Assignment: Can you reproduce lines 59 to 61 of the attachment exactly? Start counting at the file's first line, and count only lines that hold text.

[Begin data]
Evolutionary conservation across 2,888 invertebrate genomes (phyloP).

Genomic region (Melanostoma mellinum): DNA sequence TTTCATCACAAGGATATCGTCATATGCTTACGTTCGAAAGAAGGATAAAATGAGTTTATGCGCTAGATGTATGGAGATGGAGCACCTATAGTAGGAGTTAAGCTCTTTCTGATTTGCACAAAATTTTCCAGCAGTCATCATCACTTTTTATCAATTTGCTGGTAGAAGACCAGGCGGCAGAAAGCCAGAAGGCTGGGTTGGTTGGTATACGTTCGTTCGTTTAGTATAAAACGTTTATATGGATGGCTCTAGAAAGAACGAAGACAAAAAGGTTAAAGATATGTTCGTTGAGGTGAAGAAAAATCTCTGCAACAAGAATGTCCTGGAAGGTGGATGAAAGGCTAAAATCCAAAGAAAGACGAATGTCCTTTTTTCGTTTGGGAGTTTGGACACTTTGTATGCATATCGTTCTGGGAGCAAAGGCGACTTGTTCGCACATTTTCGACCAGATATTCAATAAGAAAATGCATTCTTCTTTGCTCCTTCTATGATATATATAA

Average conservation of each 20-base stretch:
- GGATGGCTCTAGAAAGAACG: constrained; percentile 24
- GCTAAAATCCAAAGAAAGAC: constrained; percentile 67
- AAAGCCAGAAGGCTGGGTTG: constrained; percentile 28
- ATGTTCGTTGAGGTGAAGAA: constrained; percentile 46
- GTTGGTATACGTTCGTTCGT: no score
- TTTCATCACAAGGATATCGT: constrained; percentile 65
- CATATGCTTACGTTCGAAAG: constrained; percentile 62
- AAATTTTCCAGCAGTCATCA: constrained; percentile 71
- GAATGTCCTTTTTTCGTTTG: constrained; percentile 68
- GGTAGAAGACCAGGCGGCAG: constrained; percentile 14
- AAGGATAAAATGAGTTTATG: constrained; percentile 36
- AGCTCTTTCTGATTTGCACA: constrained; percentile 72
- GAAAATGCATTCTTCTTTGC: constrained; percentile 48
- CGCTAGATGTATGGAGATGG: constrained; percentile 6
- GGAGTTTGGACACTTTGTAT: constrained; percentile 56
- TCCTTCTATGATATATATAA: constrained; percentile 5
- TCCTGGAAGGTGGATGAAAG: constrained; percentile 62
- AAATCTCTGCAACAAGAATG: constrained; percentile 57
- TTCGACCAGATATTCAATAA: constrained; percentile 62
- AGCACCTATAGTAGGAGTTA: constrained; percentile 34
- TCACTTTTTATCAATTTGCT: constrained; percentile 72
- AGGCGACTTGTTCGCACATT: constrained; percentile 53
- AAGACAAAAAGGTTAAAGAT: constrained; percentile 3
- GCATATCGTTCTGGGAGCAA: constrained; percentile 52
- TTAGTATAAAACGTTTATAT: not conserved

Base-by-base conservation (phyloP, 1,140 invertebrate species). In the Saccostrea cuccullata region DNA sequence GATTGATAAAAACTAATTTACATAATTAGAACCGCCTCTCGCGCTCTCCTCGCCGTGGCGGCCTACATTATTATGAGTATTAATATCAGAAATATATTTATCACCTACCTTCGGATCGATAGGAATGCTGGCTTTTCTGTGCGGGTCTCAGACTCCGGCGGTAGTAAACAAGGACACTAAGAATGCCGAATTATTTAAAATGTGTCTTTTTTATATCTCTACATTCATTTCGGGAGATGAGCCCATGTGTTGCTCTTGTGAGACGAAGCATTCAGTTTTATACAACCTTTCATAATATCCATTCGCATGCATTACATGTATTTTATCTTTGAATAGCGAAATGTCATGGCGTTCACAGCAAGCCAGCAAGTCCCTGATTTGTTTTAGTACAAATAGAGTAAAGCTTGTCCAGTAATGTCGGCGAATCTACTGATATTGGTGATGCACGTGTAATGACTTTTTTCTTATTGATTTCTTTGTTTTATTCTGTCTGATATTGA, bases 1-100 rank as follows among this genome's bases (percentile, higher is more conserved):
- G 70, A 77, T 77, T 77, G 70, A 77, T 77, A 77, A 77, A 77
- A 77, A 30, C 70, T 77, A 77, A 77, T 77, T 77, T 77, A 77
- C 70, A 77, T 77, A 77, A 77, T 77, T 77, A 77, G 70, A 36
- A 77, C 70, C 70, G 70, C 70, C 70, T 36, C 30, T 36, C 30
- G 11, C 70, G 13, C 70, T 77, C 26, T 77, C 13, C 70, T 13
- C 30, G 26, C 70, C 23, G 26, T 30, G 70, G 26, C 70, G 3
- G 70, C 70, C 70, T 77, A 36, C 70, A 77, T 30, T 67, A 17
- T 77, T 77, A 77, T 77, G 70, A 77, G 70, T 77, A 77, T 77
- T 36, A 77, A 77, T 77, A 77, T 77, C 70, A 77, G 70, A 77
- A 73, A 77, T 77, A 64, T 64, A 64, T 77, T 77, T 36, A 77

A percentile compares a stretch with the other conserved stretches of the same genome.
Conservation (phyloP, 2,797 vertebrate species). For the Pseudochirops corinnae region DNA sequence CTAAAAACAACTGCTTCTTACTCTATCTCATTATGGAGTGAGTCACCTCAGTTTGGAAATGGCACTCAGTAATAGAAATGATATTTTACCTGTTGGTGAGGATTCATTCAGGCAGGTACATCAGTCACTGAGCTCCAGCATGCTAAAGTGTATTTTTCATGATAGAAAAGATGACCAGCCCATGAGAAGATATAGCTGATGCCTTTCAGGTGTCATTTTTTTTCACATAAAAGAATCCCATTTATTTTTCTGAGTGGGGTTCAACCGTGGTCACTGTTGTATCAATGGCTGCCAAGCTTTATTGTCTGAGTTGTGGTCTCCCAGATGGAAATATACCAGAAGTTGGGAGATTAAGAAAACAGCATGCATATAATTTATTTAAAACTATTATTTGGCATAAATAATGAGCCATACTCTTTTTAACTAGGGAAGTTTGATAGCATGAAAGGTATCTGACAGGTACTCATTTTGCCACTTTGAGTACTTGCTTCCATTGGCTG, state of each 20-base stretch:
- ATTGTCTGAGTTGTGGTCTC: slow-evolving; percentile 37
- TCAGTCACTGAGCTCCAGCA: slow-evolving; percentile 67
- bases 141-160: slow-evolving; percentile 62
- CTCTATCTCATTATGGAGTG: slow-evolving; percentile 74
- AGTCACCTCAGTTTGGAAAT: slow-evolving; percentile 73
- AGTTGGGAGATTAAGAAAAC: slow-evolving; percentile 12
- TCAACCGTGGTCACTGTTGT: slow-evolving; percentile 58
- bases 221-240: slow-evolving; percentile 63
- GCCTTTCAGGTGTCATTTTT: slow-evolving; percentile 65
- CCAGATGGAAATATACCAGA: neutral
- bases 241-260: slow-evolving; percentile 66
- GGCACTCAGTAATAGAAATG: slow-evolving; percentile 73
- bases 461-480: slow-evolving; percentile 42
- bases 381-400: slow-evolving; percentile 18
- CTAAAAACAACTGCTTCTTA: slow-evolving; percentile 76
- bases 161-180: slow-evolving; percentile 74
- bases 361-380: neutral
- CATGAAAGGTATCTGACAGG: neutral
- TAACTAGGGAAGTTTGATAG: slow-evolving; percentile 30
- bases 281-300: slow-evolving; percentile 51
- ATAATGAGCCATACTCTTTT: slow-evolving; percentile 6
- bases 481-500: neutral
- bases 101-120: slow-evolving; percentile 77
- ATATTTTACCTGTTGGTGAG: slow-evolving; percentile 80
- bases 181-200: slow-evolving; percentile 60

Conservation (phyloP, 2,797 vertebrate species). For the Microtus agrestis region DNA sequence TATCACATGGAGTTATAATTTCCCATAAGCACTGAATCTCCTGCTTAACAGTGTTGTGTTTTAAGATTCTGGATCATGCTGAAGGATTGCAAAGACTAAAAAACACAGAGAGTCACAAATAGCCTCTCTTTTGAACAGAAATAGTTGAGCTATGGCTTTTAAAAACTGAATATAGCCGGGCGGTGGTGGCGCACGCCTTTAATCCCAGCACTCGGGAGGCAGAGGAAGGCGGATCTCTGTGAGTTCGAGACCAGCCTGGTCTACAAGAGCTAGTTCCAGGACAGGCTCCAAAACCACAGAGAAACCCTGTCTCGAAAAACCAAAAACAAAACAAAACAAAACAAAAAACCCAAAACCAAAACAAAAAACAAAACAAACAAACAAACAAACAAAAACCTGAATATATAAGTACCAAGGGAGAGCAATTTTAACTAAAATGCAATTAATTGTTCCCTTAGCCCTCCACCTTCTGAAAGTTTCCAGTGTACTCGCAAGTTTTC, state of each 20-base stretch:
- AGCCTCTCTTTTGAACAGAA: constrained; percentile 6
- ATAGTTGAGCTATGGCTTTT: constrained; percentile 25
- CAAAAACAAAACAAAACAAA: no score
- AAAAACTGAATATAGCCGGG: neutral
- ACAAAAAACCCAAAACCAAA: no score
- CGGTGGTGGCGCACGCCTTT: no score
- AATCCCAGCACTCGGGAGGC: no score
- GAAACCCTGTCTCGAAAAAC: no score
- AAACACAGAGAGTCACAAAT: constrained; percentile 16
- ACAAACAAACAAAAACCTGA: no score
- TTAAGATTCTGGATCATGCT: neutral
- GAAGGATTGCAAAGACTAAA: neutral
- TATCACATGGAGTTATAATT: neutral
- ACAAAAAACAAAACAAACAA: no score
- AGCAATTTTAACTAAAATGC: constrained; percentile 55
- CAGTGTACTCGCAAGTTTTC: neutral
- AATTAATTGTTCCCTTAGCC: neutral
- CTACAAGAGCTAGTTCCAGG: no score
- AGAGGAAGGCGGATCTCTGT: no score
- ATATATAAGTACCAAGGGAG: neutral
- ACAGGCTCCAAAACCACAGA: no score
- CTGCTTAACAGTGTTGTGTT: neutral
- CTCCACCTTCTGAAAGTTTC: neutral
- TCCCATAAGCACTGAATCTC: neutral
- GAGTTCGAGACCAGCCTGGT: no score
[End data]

- CATGAAAGGTATCTGACAGG: neutral
- TAACTAGGGAAGTTTGATAG: slow-evolving; percentile 30
- bases 281-300: slow-evolving; percentile 51